Swimmer's Ear

Swimmer’s Ear (otitis externa) is an infection of the ear canal.  The ear canal is the tube that connects the outer ear to the middle ear.  Most cases are easy to diagnose based on symptoms and easily treated with antibiotic ear drops.


Swimmer’s ear occurs when water gets into the ear canal, usually through swimming or bathing, and does not drain properly.  The water causes the skin to break down inside the ear canal, which leads to a local infection.  Although otitis externa can be caused by other trauma to the ear canal, water often from swimming is the most common cause.


Common signs and symptoms of swimmer’s ear include:

  • Pain - often worse with movement of the head and/or outer ear
  • Itching
  • Swelling and/or redness around the ear canal
  • Decreased hearing
  • Discharge - usually only a small amount of yellow discharge is noted

Treatment management

  • Antibiotic ear drops are the primary treatment for swimmer’s ear.  They require a prescription from your provider.  Ear drops are applied 2-4 times per day for approximately 1 week.
  • Analgesics – Acetaminophen or Ibuprofen are helpful for temporary pain control with swimmer’s ear.
  • A warm compress to the ear may help temporarily relieve pain.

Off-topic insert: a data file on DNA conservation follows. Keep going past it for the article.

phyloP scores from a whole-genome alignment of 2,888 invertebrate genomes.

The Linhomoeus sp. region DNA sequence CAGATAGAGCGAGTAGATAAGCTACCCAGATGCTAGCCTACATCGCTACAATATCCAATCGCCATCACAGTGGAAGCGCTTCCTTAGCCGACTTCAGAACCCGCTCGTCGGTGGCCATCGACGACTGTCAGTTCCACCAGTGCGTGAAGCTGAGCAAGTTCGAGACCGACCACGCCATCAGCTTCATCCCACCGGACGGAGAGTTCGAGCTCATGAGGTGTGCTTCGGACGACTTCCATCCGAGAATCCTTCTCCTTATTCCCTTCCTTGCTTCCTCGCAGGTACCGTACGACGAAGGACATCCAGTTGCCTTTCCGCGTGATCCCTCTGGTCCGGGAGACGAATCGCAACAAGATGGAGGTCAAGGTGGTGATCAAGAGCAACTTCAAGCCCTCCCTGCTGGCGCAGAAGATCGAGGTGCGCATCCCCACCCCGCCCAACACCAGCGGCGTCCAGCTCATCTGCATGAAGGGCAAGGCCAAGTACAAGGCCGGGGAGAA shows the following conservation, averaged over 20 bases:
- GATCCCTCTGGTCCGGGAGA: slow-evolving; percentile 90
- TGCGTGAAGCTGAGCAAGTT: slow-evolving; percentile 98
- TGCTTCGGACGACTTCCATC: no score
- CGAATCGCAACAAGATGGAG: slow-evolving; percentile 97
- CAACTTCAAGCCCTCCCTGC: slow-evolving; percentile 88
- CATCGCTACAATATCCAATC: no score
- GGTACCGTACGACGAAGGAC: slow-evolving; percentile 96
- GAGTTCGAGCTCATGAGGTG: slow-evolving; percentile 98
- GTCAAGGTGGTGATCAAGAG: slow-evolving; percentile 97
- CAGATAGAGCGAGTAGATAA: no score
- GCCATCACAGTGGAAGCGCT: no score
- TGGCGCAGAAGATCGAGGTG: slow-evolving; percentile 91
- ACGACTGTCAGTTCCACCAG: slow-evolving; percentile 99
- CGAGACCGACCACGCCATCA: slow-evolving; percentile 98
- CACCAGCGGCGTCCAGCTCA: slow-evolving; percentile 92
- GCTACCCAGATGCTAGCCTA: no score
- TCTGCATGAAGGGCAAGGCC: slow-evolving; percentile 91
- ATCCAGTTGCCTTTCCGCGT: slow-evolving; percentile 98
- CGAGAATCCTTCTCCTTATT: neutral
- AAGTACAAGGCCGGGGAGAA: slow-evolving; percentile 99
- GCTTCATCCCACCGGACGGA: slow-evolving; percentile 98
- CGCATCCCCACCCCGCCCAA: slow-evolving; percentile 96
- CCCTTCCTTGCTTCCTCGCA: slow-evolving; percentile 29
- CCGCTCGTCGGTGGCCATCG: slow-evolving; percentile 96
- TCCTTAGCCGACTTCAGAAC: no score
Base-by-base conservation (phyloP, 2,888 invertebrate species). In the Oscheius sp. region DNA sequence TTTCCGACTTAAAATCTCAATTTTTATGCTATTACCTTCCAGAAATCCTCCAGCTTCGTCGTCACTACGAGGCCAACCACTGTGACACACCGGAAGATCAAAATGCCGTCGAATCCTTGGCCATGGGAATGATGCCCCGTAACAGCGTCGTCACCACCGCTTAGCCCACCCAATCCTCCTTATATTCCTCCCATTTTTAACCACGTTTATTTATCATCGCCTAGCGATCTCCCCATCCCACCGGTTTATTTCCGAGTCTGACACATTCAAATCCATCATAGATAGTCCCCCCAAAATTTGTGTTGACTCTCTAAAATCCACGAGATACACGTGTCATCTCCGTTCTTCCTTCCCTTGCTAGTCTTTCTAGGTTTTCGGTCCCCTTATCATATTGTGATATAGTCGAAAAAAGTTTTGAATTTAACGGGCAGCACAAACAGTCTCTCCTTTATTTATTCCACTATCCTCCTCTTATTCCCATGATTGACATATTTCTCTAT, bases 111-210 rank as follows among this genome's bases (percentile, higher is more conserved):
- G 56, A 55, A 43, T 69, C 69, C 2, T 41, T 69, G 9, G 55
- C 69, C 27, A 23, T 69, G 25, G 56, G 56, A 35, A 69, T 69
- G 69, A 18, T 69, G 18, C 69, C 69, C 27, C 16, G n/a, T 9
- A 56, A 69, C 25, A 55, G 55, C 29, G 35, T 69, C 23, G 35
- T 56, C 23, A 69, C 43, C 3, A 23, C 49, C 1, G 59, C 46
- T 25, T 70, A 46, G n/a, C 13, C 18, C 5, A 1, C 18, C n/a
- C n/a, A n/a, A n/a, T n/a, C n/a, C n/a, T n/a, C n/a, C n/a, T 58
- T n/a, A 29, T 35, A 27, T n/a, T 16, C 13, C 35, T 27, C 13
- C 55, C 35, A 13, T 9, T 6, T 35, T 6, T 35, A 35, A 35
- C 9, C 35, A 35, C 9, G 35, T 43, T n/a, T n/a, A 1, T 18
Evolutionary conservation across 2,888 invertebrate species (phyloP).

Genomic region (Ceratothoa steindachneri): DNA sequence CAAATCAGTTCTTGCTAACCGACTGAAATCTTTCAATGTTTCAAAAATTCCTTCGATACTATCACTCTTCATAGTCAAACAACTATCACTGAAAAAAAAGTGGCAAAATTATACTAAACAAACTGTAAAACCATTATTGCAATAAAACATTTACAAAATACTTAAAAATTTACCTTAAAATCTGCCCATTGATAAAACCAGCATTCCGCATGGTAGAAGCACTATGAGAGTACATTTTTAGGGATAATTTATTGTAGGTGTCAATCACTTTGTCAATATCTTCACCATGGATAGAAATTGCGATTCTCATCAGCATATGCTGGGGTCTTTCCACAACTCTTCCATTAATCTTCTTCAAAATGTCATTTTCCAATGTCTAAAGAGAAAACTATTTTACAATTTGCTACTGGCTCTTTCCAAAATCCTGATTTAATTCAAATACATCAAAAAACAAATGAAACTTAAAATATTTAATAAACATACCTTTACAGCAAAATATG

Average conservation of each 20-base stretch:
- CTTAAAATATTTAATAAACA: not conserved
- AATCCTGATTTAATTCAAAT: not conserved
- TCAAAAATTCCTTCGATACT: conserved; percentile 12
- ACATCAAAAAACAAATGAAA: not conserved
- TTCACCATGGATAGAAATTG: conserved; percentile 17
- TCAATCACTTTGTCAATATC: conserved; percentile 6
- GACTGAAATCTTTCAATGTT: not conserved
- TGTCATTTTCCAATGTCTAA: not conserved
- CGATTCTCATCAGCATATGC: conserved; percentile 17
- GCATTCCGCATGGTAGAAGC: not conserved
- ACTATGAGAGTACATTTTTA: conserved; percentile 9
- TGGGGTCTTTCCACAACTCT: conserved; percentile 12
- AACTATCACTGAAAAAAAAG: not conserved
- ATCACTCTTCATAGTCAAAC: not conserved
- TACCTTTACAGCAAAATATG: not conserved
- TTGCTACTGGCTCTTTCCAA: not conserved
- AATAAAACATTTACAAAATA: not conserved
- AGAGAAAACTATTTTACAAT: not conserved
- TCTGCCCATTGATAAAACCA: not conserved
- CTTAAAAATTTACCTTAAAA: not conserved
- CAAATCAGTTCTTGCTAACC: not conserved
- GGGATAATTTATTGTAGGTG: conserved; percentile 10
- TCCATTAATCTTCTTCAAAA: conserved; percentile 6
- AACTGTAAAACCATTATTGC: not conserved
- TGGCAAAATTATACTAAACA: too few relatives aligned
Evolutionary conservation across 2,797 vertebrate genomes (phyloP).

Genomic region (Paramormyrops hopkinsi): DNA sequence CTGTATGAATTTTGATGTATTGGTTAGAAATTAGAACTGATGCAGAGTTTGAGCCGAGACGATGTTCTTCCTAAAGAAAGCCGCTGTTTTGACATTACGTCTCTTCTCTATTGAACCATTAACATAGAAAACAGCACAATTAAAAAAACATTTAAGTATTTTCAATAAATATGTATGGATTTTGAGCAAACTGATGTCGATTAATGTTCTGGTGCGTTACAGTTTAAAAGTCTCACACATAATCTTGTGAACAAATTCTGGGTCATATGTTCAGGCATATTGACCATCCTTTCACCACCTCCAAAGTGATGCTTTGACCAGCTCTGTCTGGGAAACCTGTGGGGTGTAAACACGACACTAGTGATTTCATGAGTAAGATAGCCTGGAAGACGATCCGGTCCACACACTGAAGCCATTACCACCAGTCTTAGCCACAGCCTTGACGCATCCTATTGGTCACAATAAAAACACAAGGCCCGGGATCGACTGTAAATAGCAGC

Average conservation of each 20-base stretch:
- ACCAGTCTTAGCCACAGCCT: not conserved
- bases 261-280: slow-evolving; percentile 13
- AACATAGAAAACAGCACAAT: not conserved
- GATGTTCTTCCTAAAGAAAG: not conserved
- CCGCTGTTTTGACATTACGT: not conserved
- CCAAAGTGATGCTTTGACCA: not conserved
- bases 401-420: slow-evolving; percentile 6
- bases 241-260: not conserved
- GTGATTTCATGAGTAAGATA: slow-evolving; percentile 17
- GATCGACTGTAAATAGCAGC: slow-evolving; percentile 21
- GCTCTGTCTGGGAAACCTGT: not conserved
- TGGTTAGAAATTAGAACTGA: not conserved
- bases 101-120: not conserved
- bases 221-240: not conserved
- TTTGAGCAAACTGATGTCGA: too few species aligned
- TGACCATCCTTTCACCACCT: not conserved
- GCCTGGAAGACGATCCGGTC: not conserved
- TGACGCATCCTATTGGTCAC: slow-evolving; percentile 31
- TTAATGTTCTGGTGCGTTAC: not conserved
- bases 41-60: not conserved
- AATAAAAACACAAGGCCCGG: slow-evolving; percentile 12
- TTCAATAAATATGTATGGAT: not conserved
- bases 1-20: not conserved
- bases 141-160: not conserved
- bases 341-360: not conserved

Be sure to keep the ear canal dry when your child has swimmer’s ear to allow the ear to heal fully and as fast as possible.


If your child is prone to swimmer’s ear, you may be able to prevent the frequency of recurrence by one of a couple of methods:

  • Put a tissue, or other absorbant cloth, over the tip of the finger and place it into the outer portion of the ear canal.  This will dry large amounts of fluid in the canal. (DO NOT USE Q-TIPS AS THEY MAY IRRITATE THE CANAL).  The canal should be able to dry on its own from there.
  • Use of ear drops after swimming.  The ear drops are meant to dry up any fluid remaining in the ear canal.  They can be purchased at any pharmacy or made at home with 50% rubbing alcohol and 50% white vinegar.  Apply a few drops to each ear after swimming.  DO NOT USE IF THERE IS EAR PAIN BECAUSE THE ALCOHOL WILL STING.

When to call

Call our office if you believe your child has any of the above signs or symptoms.  In mild cases of swimmer’s ear we may be able to treat over the phone.  In more severe cases we prefer to examine children before treatment.  Please call our office and speak to your provider or one of our nurses to determine if you need to come in for treatment.  As always, if you prefer to be seen we are always happy to accommodate you with an appointment!

Takeaway message

Swimmer’s ear is caused by water getting into the ear canal and not properly draining.  It can be treated with antibiotic drops.  It is often mild and self limited.